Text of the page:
Fitness Trackers and Smartwatches Attract Totally Different Groups

two women running
(Image credit: Andresr/Shutterstock)

Fitness trackers seem to have gone mainstream — one in 10 adults in the United States now owns a fitness band — but it's much more uncommon for people to own smartwatches, according to a new national survey on consumer trends.

The survey of 5,000 U.S. adults, released Jan. 6, shows that people across the country are buying fitness trackers, which monitor activities such as steps taken, calories burned and time slept. The report found that 36 percent of people who own a fitness tracker are between 35 and 54 years old, 41 percent have an average income of more than $100,000 and 54 percent are women.

In contrast, just 2 percent of people in the U.S. own a smartwatch, and smartwatch owners are younger and less wealthy than fitness tracker wearers, according to the report. Most (69 percent) of people who own a smartwatch are ages 18 to 34, 48 percent earn less than $45,000 yearly and 71 percent are male. [10 Fitness Apps: Which Is Best for Your Personality?]

The reason for the different demographics may have to do with public awareness of different devices, said Wes Henderek, director of Connected Intelligence for the NPD Group, a market research firm.

When fitness trackers first hit stores in early 2013, "fitness fanatics and athletes" bought them in droves, Henderek told Live Science.

"Those people were really disappointed with the products initially," Henderek said. "The stuff that those fitness trackers were tracking was pretty basic, counting things like steps and calories. A lot of them stopped using fitness trackers altogether because it wasn't telling much more than they already knew."

Now, two years later, more companies and improved products have entered the fitness tracker market.With increased awareness and choices, people — even those who only exercise casually — are buying fitness trackers.

A survey of 5,000 U.S. adults looked at who was buying fitness trackers and smartwatches. (Image credit: The NPD Group Connected Intelligence Consumers and Wearables Report)

"For many people, they're great," said Carol Ewing Garber, a professor of movement sciences and education at Columbia University, who was not involved with the survey. "It gives them a way to really evaluate how much exercise and physical activity they're getting, which is really essential for health."

It's surprising that women make up a slightly bigger share of the fitness tracker market than men, because generally, "women are less active," said Garber, who is also the president of the American College of Sports Medicine. But women also tend to be more aware of their health and weight than men are, and fitness trackers may be a good way for them to monitor their activities, Garber said.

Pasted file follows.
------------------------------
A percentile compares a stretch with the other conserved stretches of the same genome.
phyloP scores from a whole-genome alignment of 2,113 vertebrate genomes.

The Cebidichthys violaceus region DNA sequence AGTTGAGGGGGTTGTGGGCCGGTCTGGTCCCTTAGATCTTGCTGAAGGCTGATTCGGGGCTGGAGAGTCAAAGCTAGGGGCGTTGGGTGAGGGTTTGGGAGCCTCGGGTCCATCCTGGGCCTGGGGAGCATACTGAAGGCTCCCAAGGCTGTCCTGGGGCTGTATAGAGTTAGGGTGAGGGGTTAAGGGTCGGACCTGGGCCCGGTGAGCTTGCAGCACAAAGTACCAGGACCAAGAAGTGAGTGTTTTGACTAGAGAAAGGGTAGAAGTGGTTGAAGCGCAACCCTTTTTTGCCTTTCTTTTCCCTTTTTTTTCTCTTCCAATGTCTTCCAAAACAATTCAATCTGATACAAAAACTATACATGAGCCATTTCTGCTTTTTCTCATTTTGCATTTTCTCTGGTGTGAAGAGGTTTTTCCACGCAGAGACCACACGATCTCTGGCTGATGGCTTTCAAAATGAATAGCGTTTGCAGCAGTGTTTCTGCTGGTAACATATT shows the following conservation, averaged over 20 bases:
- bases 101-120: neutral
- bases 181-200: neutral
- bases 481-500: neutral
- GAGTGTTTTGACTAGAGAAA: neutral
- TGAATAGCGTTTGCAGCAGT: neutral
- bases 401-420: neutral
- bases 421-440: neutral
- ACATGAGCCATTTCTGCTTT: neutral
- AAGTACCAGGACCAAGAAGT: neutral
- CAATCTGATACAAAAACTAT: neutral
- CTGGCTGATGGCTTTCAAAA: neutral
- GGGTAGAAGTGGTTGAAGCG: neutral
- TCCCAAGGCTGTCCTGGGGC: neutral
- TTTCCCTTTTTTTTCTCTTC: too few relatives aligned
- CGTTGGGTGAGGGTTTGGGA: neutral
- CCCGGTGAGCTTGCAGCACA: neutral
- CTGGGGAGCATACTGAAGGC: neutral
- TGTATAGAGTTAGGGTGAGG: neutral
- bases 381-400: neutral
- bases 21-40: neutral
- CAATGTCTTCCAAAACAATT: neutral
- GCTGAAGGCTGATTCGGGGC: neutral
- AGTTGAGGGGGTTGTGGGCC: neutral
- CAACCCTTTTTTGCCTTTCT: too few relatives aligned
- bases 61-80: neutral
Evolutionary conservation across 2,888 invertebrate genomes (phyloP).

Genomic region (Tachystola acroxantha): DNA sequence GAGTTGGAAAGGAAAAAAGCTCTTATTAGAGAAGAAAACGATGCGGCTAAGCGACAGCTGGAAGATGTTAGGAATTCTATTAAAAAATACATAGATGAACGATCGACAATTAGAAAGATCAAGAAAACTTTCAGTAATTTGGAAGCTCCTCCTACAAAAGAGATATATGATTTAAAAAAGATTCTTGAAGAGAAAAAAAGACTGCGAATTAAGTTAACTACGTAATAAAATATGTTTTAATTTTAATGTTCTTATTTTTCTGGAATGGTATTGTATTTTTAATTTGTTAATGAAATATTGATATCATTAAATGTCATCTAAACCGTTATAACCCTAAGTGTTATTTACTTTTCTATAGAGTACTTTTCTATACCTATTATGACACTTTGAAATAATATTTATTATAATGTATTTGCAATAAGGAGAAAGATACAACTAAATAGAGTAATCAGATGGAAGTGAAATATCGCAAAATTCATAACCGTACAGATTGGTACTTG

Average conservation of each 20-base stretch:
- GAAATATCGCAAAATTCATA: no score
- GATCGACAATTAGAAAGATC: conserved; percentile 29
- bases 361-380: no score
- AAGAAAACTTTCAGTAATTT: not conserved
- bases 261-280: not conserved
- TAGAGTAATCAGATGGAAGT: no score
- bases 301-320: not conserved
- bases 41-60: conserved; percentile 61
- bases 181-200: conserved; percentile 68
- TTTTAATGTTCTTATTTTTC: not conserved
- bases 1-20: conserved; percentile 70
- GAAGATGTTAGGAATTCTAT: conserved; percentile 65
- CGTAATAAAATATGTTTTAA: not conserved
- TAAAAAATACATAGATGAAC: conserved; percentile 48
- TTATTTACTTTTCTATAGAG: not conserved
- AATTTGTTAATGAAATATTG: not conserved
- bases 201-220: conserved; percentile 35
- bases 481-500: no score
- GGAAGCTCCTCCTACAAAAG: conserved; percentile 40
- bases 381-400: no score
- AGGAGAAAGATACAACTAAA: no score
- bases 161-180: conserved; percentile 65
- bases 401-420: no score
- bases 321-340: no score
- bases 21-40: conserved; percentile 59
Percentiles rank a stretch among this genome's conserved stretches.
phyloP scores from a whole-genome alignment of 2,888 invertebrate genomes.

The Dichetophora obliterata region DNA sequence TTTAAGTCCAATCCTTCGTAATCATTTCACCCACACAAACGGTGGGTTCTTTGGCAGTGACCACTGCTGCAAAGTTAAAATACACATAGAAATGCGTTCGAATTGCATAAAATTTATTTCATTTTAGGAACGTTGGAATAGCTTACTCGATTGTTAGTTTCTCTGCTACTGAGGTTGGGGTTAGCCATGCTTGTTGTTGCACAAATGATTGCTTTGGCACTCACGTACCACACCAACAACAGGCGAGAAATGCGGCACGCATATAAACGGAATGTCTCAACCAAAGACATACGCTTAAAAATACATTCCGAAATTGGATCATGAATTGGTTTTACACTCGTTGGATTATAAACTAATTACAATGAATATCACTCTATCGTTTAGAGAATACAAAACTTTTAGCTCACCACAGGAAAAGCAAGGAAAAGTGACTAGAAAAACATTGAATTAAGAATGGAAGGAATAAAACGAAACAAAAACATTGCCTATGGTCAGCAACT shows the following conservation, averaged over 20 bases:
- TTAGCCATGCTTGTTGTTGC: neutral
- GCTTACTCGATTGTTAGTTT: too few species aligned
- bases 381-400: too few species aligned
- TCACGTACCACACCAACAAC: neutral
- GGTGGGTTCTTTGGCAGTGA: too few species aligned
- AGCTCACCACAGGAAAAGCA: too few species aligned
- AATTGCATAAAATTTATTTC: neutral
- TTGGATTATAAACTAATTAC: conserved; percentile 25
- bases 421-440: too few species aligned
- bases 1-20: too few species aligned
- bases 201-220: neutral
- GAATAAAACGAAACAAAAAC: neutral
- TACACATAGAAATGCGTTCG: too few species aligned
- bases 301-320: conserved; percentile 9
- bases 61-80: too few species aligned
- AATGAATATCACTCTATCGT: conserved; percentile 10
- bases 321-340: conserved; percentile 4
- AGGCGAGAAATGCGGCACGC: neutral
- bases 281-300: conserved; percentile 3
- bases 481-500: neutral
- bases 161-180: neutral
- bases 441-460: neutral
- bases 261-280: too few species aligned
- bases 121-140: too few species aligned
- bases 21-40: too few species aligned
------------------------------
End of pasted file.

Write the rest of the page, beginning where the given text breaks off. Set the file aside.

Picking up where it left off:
Smartwatches attract an entirely different group of people.

"People buying smartwatches are still early adopters," Henderek said. Most of these adopters are young men who haven't started earning that much money yet. But, like the early fitness trackers, smartwatches are still in the beginning phases of development.

Many smartwatches offer features similar to those of smartphones — they allow people to check email and text messages and go online, Henderek said. But the watches tend to be difficult to use, are uncomfortably large and have a short battery life, he said. Moreover, smartwatches don't offer something unique, meaning they don't have a corner on any market, he said.

Still, many smartwatches also track people's daily activity, and people who buy smartwatches or fitness trackers may be entering a new phase of monitoring their exercise.

"It's exciting to see the interest in these devices," Garber said. "Hopefully, this isn't a case where people are getting the devices and trying them out and then leaving them on their desks because they don't work."

The NPD Group plans to survey people about wearable technology buying habits every six months. Going forward, the survey will also include other wearable technologies, such as eyewear like Google Glass, and smart clothing, Henderek said.

Follow Laura Geggel on Twitter @LauraGeggel. Follow Live Science @livescience, Facebook & Google+. Original article on Live Science.

Laura Geggel

Laura is the archaeology and Life's Little Mysteries editor at Live Science. She also reports on general science, including paleontology. Her work has appeared in The New York Times, Scholastic, Popular Science and Spectrum, a site on autism research. She has won multiple awards from the Society of Professional Journalists and the Washington Newspaper Publishers Association for her reporting at a weekly newspaper near Seattle. Laura holds a bachelor's degree in English literature and psychology from Washington University in St. Louis and a master's degree in science writing from NYU.